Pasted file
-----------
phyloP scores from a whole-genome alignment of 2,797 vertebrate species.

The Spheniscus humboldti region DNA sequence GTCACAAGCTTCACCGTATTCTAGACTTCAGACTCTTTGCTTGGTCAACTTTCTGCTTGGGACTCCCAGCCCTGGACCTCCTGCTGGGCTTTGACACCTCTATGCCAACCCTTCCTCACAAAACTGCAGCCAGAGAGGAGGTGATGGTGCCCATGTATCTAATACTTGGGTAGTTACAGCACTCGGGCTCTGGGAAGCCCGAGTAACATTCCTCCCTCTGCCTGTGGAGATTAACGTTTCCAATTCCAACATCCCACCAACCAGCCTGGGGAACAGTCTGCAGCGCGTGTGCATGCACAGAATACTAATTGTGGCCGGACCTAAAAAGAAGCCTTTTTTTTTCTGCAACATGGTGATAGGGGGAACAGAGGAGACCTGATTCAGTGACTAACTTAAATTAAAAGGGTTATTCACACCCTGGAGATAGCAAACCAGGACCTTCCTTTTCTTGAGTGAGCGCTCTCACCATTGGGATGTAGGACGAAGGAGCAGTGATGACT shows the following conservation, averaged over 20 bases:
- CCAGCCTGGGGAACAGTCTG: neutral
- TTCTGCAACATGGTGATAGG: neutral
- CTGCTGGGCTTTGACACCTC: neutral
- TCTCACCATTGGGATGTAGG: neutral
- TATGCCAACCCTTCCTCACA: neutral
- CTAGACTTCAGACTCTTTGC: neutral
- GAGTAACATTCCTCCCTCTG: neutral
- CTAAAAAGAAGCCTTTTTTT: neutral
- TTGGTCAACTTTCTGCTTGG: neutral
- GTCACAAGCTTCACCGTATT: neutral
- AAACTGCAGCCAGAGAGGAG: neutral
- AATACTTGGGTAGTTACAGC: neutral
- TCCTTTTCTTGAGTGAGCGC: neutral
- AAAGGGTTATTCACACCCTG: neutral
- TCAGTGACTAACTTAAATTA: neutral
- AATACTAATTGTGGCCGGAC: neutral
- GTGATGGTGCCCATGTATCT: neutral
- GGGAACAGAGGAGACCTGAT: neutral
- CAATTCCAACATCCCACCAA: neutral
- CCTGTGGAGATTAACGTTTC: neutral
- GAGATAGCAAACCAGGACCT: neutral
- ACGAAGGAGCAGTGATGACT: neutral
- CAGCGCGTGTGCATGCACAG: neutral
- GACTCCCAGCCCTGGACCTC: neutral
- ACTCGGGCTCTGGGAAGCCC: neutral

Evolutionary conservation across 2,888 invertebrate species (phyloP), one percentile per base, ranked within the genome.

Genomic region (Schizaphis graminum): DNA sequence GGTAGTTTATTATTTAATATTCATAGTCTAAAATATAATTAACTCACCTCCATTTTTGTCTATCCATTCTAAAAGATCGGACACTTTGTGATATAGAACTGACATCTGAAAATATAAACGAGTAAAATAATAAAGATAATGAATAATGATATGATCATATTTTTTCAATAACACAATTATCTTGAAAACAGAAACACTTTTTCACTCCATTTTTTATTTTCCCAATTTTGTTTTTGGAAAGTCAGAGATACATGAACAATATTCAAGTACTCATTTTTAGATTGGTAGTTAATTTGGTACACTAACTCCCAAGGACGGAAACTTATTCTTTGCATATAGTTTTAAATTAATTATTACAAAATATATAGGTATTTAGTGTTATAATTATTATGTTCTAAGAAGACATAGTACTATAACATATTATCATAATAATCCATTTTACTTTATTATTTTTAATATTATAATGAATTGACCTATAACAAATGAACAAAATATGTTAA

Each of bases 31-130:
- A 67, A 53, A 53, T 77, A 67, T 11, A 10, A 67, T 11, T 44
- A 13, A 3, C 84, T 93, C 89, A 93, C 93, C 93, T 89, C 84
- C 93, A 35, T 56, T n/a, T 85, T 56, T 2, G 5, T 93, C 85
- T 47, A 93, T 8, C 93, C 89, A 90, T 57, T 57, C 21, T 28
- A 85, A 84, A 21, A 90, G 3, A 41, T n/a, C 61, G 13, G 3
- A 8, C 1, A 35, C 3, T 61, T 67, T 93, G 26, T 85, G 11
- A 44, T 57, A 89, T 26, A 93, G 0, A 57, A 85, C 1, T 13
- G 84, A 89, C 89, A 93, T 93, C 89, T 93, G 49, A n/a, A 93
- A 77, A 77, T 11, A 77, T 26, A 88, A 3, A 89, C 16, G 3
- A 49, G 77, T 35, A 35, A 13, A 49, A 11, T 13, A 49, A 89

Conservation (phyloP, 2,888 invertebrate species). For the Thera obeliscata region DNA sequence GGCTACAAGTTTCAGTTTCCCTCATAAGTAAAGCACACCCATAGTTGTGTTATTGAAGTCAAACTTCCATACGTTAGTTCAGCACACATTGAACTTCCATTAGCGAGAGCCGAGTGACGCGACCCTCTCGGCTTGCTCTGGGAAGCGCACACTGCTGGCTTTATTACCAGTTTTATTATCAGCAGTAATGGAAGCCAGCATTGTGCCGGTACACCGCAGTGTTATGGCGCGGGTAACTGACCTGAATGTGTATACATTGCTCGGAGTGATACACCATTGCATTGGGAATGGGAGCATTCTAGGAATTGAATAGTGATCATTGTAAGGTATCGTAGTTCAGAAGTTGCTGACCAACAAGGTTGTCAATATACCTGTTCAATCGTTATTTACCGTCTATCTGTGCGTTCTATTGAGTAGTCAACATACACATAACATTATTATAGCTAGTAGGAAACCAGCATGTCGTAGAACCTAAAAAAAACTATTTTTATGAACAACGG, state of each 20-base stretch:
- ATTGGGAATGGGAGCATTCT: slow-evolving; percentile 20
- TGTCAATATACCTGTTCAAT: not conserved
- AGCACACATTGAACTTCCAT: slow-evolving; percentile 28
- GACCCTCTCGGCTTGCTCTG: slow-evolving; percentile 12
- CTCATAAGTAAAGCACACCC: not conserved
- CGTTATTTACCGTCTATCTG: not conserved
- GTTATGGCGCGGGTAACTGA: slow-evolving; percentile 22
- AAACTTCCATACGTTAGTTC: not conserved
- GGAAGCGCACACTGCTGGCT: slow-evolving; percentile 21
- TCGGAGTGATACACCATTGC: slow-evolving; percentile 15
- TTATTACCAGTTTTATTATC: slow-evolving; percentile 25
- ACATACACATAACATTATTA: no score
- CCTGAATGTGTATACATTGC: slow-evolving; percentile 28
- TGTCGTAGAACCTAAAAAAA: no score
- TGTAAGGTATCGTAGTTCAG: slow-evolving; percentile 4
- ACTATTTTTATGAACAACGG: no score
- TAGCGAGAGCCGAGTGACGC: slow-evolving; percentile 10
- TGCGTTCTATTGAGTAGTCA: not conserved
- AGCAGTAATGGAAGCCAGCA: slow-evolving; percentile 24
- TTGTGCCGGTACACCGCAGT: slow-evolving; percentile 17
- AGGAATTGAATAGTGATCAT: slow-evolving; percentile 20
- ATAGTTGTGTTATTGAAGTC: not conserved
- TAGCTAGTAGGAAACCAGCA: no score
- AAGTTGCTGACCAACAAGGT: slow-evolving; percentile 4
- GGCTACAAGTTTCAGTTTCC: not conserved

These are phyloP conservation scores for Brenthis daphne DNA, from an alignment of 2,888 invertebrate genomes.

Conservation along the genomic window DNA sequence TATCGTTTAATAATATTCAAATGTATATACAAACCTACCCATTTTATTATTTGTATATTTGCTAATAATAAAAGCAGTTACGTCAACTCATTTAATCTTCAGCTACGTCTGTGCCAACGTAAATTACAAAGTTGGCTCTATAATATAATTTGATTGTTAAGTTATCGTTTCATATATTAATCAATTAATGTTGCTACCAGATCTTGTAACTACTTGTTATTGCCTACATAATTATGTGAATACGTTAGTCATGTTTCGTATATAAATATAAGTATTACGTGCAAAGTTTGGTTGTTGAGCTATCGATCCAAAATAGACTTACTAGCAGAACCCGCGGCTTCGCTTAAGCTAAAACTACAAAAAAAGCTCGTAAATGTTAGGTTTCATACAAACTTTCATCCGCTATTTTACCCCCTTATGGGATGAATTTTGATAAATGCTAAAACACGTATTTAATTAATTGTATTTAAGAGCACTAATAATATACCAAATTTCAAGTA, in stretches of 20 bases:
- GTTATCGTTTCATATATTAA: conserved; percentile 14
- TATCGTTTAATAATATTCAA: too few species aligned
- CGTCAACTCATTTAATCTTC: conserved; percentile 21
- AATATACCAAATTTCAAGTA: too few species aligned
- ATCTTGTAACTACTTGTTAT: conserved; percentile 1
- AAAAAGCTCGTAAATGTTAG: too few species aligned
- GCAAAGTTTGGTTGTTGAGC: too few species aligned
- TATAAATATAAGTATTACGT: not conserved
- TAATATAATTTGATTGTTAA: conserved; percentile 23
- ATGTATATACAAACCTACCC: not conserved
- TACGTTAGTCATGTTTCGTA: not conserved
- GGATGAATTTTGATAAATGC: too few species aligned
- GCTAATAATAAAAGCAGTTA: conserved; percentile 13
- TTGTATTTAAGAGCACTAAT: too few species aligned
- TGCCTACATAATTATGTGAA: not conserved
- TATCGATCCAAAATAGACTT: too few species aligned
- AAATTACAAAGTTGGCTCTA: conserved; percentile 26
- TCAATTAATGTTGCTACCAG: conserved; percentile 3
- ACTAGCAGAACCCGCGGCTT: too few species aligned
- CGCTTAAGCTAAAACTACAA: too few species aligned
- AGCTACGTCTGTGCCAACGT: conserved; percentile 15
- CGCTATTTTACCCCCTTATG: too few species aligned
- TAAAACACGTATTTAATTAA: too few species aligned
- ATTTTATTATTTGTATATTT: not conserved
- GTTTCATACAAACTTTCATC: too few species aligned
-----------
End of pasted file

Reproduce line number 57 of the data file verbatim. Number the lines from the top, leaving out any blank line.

- ACTATTTTTATGAACAACGG: no score